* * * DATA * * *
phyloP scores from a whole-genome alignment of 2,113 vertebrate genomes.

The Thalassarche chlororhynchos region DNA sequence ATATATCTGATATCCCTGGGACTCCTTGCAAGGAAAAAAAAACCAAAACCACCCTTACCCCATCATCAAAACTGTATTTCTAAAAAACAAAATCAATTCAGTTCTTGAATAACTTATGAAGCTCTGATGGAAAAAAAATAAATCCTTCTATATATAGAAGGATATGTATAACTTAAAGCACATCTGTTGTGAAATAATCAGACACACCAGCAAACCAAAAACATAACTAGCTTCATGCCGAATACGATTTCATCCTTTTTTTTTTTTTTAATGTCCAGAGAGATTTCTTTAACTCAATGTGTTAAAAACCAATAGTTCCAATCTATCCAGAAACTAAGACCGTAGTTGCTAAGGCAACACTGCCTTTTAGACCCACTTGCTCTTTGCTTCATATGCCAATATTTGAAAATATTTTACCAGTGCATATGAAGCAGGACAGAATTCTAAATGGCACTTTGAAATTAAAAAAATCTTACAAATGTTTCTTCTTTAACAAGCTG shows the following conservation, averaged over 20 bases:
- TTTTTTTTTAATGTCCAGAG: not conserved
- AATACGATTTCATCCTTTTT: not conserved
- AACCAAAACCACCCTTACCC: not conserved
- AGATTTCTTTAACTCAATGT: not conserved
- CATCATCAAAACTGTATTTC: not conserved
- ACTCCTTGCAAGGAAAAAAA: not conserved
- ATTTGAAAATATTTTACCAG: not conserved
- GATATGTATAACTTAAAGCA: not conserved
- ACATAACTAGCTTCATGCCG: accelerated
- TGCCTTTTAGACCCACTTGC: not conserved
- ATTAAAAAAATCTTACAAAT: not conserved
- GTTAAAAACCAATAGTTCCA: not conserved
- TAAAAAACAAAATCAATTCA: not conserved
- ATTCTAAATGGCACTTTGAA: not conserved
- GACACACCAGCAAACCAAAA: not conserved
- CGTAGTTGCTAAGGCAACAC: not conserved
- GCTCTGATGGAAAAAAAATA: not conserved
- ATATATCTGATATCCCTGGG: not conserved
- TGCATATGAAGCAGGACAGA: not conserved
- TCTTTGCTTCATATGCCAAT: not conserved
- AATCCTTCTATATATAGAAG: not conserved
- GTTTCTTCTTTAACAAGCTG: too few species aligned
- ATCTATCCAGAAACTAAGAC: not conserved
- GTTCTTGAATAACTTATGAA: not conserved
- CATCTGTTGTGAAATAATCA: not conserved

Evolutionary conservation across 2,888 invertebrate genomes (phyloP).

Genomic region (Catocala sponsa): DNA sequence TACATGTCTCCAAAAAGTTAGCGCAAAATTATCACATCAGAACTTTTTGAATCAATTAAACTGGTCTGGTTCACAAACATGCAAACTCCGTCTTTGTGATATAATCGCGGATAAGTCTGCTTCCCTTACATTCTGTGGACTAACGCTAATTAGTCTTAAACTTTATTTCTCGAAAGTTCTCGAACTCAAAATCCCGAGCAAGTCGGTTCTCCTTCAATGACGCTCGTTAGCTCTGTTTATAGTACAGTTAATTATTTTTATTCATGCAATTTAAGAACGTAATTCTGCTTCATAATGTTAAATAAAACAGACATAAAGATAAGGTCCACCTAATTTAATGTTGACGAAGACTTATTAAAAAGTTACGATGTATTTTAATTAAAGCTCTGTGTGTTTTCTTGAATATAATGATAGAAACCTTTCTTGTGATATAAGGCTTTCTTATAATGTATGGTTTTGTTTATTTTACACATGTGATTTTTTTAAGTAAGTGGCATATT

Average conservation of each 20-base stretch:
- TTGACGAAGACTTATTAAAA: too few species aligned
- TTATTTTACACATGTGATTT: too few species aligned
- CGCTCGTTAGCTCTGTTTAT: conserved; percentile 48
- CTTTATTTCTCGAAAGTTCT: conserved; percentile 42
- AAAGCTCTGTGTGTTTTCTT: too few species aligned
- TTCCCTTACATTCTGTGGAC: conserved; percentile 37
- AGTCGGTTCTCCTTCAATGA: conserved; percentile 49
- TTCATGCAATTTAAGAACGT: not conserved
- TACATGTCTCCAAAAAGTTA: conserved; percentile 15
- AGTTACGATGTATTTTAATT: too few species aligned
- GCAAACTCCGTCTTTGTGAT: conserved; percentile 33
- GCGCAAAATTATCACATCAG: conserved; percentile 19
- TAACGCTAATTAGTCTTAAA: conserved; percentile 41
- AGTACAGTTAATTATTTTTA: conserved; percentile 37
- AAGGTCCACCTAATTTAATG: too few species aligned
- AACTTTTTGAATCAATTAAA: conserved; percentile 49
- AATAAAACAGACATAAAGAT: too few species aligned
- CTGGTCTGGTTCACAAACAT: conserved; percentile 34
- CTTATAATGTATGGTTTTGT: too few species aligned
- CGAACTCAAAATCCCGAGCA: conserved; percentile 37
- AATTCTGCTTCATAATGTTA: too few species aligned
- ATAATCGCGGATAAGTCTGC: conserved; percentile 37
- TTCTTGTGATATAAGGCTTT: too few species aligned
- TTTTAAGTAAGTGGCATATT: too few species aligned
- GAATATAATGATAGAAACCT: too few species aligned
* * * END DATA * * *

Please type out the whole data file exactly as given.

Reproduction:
phyloP scores from a whole-genome alignment of 2,113 vertebrate genomes.

The Thalassarche chlororhynchos region DNA sequence ATATATCTGATATCCCTGGGACTCCTTGCAAGGAAAAAAAAACCAAAACCACCCTTACCCCATCATCAAAACTGTATTTCTAAAAAACAAAATCAATTCAGTTCTTGAATAACTTATGAAGCTCTGATGGAAAAAAAATAAATCCTTCTATATATAGAAGGATATGTATAACTTAAAGCACATCTGTTGTGAAATAATCAGACACACCAGCAAACCAAAAACATAACTAGCTTCATGCCGAATACGATTTCATCCTTTTTTTTTTTTTTAATGTCCAGAGAGATTTCTTTAACTCAATGTGTTAAAAACCAATAGTTCCAATCTATCCAGAAACTAAGACCGTAGTTGCTAAGGCAACACTGCCTTTTAGACCCACTTGCTCTTTGCTTCATATGCCAATATTTGAAAATATTTTACCAGTGCATATGAAGCAGGACAGAATTCTAAATGGCACTTTGAAATTAAAAAAATCTTACAAATGTTTCTTCTTTAACAAGCTG shows the following conservation, averaged over 20 bases:
- TTTTTTTTTAATGTCCAGAG: not conserved
- AATACGATTTCATCCTTTTT: not conserved
- AACCAAAACCACCCTTACCC: not conserved
- AGATTTCTTTAACTCAATGT: not conserved
- CATCATCAAAACTGTATTTC: not conserved
- ACTCCTTGCAAGGAAAAAAA: not conserved
- ATTTGAAAATATTTTACCAG: not conserved
- GATATGTATAACTTAAAGCA: not conserved
- ACATAACTAGCTTCATGCCG: accelerated
- TGCCTTTTAGACCCACTTGC: not conserved
- ATTAAAAAAATCTTACAAAT: not conserved
- GTTAAAAACCAATAGTTCCA: not conserved
- TAAAAAACAAAATCAATTCA: not conserved
- ATTCTAAATGGCACTTTGAA: not conserved
- GACACACCAGCAAACCAAAA: not conserved
- CGTAGTTGCTAAGGCAACAC: not conserved
- GCTCTGATGGAAAAAAAATA: not conserved
- ATATATCTGATATCCCTGGG: not conserved
- TGCATATGAAGCAGGACAGA: not conserved
- TCTTTGCTTCATATGCCAAT: not conserved
- AATCCTTCTATATATAGAAG: not conserved
- GTTTCTTCTTTAACAAGCTG: too few species aligned
- ATCTATCCAGAAACTAAGAC: not conserved
- GTTCTTGAATAACTTATGAA: not conserved
- CATCTGTTGTGAAATAATCA: not conserved

Evolutionary conservation across 2,888 invertebrate genomes (phyloP).

Genomic region (Catocala sponsa): DNA sequence TACATGTCTCCAAAAAGTTAGCGCAAAATTATCACATCAGAACTTTTTGAATCAATTAAACTGGTCTGGTTCACAAACATGCAAACTCCGTCTTTGTGATATAATCGCGGATAAGTCTGCTTCCCTTACATTCTGTGGACTAACGCTAATTAGTCTTAAACTTTATTTCTCGAAAGTTCTCGAACTCAAAATCCCGAGCAAGTCGGTTCTCCTTCAATGACGCTCGTTAGCTCTGTTTATAGTACAGTTAATTATTTTTATTCATGCAATTTAAGAACGTAATTCTGCTTCATAATGTTAAATAAAACAGACATAAAGATAAGGTCCACCTAATTTAATGTTGACGAAGACTTATTAAAAAGTTACGATGTATTTTAATTAAAGCTCTGTGTGTTTTCTTGAATATAATGATAGAAACCTTTCTTGTGATATAAGGCTTTCTTATAATGTATGGTTTTGTTTATTTTACACATGTGATTTTTTTAAGTAAGTGGCATATT

Average conservation of each 20-base stretch:
- TTGACGAAGACTTATTAAAA: too few species aligned
- TTATTTTACACATGTGATTT: too few species aligned
- CGCTCGTTAGCTCTGTTTAT: conserved; percentile 48
- CTTTATTTCTCGAAAGTTCT: conserved; percentile 42
- AAAGCTCTGTGTGTTTTCTT: too few species aligned
- TTCCCTTACATTCTGTGGAC: conserved; percentile 37
- AGTCGGTTCTCCTTCAATGA: conserved; percentile 49
- TTCATGCAATTTAAGAACGT: not conserved
- TACATGTCTCCAAAAAGTTA: conserved; percentile 15
- AGTTACGATGTATTTTAATT: too few species aligned
- GCAAACTCCGTCTTTGTGAT: conserved; percentile 33
- GCGCAAAATTATCACATCAG: conserved; percentile 19
- TAACGCTAATTAGTCTTAAA: conserved; percentile 41
- AGTACAGTTAATTATTTTTA: conserved; percentile 37
- AAGGTCCACCTAATTTAATG: too few species aligned
- AACTTTTTGAATCAATTAAA: conserved; percentile 49
- AATAAAACAGACATAAAGAT: too few species aligned
- CTGGTCTGGTTCACAAACAT: conserved; percentile 34
- CTTATAATGTATGGTTTTGT: too few species aligned
- CGAACTCAAAATCCCGAGCA: conserved; percentile 37
- AATTCTGCTTCATAATGTTA: too few species aligned
- ATAATCGCGGATAAGTCTGC: conserved; percentile 37
- TTCTTGTGATATAAGGCTTT: too few species aligned
- TTTTAAGTAAGTGGCATATT: too few species aligned
- GAATATAATGATAGAAACCT: too few species aligned